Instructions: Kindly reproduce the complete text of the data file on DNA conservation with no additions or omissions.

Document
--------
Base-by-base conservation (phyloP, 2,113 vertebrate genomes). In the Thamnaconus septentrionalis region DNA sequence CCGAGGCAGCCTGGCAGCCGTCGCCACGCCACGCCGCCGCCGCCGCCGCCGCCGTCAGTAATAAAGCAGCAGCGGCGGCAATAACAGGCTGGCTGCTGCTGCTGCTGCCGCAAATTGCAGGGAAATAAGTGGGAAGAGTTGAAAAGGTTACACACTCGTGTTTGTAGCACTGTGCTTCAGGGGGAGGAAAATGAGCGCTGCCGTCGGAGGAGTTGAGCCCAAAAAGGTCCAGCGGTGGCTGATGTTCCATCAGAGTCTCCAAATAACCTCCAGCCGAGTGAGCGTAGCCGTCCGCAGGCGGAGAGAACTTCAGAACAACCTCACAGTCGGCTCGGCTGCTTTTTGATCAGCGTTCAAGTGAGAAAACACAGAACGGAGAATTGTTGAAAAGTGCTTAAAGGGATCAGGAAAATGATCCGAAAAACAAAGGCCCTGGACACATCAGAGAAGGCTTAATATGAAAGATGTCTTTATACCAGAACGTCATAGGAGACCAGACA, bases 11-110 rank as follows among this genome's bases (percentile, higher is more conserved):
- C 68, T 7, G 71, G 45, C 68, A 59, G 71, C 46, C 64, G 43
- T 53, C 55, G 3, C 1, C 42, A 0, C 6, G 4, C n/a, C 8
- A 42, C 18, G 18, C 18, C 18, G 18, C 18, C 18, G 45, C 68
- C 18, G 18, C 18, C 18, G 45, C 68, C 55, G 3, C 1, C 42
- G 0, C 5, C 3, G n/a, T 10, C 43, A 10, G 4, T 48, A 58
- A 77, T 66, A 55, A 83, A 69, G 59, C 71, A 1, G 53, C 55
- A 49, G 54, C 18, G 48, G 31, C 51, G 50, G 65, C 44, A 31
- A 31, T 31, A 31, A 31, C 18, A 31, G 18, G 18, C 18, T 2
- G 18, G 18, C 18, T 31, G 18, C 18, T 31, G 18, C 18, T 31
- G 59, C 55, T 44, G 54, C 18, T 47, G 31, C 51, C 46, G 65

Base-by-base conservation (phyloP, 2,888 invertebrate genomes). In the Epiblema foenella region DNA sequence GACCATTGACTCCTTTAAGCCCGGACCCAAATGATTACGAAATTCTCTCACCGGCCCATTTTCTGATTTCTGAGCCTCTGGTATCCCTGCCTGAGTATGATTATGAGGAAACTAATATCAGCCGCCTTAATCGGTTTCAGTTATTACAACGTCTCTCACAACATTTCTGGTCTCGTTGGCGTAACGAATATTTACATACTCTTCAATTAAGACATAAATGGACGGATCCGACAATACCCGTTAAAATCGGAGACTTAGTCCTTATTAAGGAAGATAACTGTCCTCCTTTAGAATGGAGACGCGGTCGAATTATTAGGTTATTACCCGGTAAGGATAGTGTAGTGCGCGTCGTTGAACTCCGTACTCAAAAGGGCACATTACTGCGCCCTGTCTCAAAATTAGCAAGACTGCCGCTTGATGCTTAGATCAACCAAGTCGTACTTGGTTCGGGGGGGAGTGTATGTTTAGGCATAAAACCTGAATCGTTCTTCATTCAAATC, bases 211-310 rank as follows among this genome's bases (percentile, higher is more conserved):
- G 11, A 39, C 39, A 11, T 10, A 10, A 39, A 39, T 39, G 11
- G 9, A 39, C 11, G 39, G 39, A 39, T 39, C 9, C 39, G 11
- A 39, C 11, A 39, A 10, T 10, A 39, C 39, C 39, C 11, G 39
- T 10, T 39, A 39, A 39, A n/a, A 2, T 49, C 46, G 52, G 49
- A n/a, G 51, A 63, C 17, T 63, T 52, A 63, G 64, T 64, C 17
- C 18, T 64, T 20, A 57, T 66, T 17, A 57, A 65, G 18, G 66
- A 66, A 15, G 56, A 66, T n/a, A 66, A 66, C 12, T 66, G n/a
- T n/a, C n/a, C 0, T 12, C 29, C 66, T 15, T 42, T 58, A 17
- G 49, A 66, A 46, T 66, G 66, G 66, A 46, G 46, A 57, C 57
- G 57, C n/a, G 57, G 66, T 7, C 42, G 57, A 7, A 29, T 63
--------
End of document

Base-by-base conservation (phyloP, 2,113 vertebrate genomes). In the Thamnaconus septentrionalis region DNA sequence CCGAGGCAGCCTGGCAGCCGTCGCCACGCCACGCCGCCGCCGCCGCCGCCGCCGTCAGTAATAAAGCAGCAGCGGCGGCAATAACAGGCTGGCTGCTGCTGCTGCTGCCGCAAATTGCAGGGAAATAAGTGGGAAGAGTTGAAAAGGTTACACACTCGTGTTTGTAGCACTGTGCTTCAGGGGGAGGAAAATGAGCGCTGCCGTCGGAGGAGTTGAGCCCAAAAAGGTCCAGCGGTGGCTGATGTTCCATCAGAGTCTCCAAATAACCTCCAGCCGAGTGAGCGTAGCCGTCCGCAGGCGGAGAGAACTTCAGAACAACCTCACAGTCGGCTCGGCTGCTTTTTGATCAGCGTTCAAGTGAGAAAACACAGAACGGAGAATTGTTGAAAAGTGCTTAAAGGGATCAGGAAAATGATCCGAAAAACAAAGGCCCTGGACACATCAGAGAAGGCTTAATATGAAAGATGTCTTTATACCAGAACGTCATAGGAGACCAGACA, bases 11-110 rank as follows among this genome's bases (percentile, higher is more conserved):
- C 68, T 7, G 71, G 45, C 68, A 59, G 71, C 46, C 64, G 43
- T 53, C 55, G 3, C 1, C 42, A 0, C 6, G 4, C n/a, C 8
- A 42, C 18, G 18, C 18, C 18, G 18, C 18, C 18, G 45, C 68
- C 18, G 18, C 18, C 18, G 45, C 68, C 55, G 3, C 1, C 42
- G 0, C 5, C 3, G n/a, T 10, C 43, A 10, G 4, T 48, A 58
- A 77, T 66, A 55, A 83, A 69, G 59, C 71, A 1, G 53, C 55
- A 49, G 54, C 18, G 48, G 31, C 51, G 50, G 65, C 44, A 31
- A 31, T 31, A 31, A 31, C 18, A 31, G 18, G 18, C 18, T 2
- G 18, G 18, C 18, T 31, G 18, C 18, T 31, G 18, C 18, T 31
- G 59, C 55, T 44, G 54, C 18, T 47, G 31, C 51, C 46, G 65

Base-by-base conservation (phyloP, 2,888 invertebrate genomes). In the Epiblema foenella region DNA sequence GACCATTGACTCCTTTAAGCCCGGACCCAAATGATTACGAAATTCTCTCACCGGCCCATTTTCTGATTTCTGAGCCTCTGGTATCCCTGCCTGAGTATGATTATGAGGAAACTAATATCAGCCGCCTTAATCGGTTTCAGTTATTACAACGTCTCTCACAACATTTCTGGTCTCGTTGGCGTAACGAATATTTACATACTCTTCAATTAAGACATAAATGGACGGATCCGACAATACCCGTTAAAATCGGAGACTTAGTCCTTATTAAGGAAGATAACTGTCCTCCTTTAGAATGGAGACGCGGTCGAATTATTAGGTTATTACCCGGTAAGGATAGTGTAGTGCGCGTCGTTGAACTCCGTACTCAAAAGGGCACATTACTGCGCCCTGTCTCAAAATTAGCAAGACTGCCGCTTGATGCTTAGATCAACCAAGTCGTACTTGGTTCGGGGGGGAGTGTATGTTTAGGCATAAAACCTGAATCGTTCTTCATTCAAATC, bases 211-310 rank as follows among this genome's bases (percentile, higher is more conserved):
- G 11, A 39, C 39, A 11, T 10, A 10, A 39, A 39, T 39, G 11
- G 9, A 39, C 11, G 39, G 39, A 39, T 39, C 9, C 39, G 11
- A 39, C 11, A 39, A 10, T 10, A 39, C 39, C 39, C 11, G 39
- T 10, T 39, A 39, A 39, A n/a, A 2, T 49, C 46, G 52, G 49
- A n/a, G 51, A 63, C 17, T 63, T 52, A 63, G 64, T 64, C 17
- C 18, T 64, T 20, A 57, T 66, T 17, A 57, A 65, G 18, G 66
- A 66, A 15, G 56, A 66, T n/a, A 66, A 66, C 12, T 66, G n/a
- T n/a, C n/a, C 0, T 12, C 29, C 66, T 15, T 42, T 58, A 17
- G 49, A 66, A 46, T 66, G 66, G 66, A 46, G 46, A 57, C 57
- G 57, C n/a, G 57, G 66, T 7, C 42, G 57, A 7, A 29, T 63